Ever been at a loss as to how to help your child when he/she is anxious?
A child arrives at a birthday party excited but becomes too worried to walk through the door
A child runs out of the doctor’s office as the nurse approaches with a needle/shot
A child refuses to get out of the car when he/she doesn’t know anyone at a new camp or activity
A child feels nauseous about performing on stage, trying out for an activity, or taking a test
A child is terrified that they will be injured by a storm or tornado.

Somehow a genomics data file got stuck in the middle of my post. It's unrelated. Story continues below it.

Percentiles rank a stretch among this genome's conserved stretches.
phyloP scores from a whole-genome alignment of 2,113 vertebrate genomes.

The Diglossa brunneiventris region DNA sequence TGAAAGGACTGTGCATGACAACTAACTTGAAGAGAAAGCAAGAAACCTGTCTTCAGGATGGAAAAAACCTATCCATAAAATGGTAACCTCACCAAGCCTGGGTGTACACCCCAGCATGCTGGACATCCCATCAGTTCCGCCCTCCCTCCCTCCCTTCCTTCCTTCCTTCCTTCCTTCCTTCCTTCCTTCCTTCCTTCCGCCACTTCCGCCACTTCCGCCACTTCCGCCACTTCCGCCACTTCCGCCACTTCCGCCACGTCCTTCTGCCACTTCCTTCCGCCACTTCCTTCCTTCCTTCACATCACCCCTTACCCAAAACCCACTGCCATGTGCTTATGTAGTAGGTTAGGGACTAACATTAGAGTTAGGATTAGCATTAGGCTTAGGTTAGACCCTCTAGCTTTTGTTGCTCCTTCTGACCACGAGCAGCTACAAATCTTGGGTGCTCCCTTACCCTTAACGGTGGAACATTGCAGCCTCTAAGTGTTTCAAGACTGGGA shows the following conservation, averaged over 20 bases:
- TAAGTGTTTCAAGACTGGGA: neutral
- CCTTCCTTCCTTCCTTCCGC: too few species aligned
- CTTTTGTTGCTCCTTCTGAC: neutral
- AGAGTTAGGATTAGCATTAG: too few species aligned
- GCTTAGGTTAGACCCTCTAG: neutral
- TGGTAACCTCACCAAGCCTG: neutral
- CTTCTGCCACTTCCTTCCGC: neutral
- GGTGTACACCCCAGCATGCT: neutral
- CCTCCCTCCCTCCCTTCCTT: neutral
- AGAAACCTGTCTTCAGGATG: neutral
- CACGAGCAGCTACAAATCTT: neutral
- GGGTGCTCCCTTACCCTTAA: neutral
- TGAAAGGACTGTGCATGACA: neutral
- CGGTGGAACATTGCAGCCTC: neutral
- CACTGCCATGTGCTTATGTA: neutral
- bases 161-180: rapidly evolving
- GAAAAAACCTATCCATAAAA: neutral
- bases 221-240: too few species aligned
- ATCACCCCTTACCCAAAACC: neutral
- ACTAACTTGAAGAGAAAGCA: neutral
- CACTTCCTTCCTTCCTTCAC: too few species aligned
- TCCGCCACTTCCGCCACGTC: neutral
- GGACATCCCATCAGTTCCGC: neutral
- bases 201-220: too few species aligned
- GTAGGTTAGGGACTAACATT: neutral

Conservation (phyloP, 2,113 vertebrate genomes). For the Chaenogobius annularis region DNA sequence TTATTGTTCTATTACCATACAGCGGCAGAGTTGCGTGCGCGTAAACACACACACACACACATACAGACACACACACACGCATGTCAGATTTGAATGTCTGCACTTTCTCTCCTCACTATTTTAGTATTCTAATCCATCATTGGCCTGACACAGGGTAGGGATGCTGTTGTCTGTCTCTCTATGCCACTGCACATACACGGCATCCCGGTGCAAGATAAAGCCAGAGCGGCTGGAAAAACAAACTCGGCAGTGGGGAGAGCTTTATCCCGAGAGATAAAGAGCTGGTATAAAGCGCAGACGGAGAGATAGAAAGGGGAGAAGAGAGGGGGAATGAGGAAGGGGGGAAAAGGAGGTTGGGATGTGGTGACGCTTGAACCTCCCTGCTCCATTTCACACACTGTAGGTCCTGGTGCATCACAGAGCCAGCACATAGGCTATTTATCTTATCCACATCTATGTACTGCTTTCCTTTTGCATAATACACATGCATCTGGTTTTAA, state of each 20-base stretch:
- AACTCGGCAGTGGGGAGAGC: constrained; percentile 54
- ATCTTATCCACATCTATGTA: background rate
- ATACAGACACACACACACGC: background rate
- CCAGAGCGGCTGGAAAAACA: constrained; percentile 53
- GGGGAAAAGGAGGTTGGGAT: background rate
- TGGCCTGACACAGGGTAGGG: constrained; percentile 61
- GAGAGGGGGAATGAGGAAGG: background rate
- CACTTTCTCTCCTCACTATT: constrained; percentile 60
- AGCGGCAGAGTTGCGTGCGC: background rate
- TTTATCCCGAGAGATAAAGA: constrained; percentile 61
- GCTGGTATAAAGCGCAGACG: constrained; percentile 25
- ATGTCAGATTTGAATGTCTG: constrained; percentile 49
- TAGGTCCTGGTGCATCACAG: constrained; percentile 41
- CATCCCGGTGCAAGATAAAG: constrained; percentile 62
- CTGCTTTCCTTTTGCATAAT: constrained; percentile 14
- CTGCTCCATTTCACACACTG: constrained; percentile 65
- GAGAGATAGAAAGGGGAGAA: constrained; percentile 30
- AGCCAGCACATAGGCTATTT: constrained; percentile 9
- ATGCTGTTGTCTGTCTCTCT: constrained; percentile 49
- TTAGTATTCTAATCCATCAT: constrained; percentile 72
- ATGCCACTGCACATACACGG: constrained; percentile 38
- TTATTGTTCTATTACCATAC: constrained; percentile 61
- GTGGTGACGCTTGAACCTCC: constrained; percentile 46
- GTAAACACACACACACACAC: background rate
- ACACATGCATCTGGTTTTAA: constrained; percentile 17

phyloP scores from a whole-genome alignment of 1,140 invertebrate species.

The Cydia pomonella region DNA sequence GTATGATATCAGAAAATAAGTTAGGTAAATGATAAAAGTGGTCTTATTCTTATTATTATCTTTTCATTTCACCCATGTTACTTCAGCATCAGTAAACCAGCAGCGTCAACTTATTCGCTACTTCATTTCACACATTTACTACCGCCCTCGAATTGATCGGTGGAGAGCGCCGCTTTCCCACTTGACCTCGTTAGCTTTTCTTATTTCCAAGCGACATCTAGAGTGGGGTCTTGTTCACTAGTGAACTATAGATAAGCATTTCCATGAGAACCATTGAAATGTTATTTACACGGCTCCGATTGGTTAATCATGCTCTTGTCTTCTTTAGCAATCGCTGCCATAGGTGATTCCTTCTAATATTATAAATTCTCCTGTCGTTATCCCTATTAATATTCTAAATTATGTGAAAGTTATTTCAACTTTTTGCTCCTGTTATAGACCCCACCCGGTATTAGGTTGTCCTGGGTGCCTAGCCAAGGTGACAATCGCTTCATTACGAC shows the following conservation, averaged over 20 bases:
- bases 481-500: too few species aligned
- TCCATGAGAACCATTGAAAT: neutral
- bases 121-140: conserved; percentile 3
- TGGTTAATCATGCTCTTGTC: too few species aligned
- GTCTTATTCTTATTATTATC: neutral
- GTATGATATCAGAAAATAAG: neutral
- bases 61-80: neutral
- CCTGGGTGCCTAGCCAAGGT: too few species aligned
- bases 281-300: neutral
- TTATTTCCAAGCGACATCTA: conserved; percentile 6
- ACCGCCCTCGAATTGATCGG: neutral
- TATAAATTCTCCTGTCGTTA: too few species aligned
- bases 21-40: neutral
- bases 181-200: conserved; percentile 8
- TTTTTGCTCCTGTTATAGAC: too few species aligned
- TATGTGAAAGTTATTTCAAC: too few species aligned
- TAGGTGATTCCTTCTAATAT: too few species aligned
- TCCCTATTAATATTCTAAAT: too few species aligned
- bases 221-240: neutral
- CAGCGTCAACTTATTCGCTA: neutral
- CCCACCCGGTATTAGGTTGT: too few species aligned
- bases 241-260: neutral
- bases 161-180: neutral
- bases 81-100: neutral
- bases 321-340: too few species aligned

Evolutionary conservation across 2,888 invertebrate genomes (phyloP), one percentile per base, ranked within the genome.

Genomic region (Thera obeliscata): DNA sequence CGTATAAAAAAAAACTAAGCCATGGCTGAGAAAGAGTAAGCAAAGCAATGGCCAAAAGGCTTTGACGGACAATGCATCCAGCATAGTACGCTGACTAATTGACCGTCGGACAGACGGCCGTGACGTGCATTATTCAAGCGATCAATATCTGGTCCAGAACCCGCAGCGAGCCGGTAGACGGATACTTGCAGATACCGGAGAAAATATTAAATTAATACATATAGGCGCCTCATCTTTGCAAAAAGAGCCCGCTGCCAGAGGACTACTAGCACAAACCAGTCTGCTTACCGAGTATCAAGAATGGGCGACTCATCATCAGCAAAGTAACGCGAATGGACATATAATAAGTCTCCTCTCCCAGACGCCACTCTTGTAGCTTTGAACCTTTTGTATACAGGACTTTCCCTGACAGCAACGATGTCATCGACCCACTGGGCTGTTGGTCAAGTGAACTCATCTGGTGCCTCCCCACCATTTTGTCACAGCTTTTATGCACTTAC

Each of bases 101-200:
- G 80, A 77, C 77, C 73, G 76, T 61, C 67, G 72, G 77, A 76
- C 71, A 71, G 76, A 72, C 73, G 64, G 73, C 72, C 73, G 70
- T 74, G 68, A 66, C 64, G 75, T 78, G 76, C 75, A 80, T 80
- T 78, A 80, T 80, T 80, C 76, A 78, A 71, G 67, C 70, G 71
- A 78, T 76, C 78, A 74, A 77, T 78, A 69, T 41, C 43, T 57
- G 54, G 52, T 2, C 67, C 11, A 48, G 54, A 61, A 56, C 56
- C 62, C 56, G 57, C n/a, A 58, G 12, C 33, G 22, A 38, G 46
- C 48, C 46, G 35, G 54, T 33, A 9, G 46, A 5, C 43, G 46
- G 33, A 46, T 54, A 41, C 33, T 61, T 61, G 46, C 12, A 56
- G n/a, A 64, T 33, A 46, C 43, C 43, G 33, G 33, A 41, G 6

It may seem like nothing you say or do helps.
When kids are anxious, they often experience a fight, flight, or freeze (acute stress) response, which is a physiological reaction in response to something they perceive as scary. The body's sympathetic nervous system is activated, triggering the release of adrenaline and noradrenaline, which increases heart rate, blood pressure, and breathing rate. After the threat is gone, it takes 20-60 minutes for the body to return to normal levels.
. continue reading Erin Leyba (LCSW, Ph.D)' advice here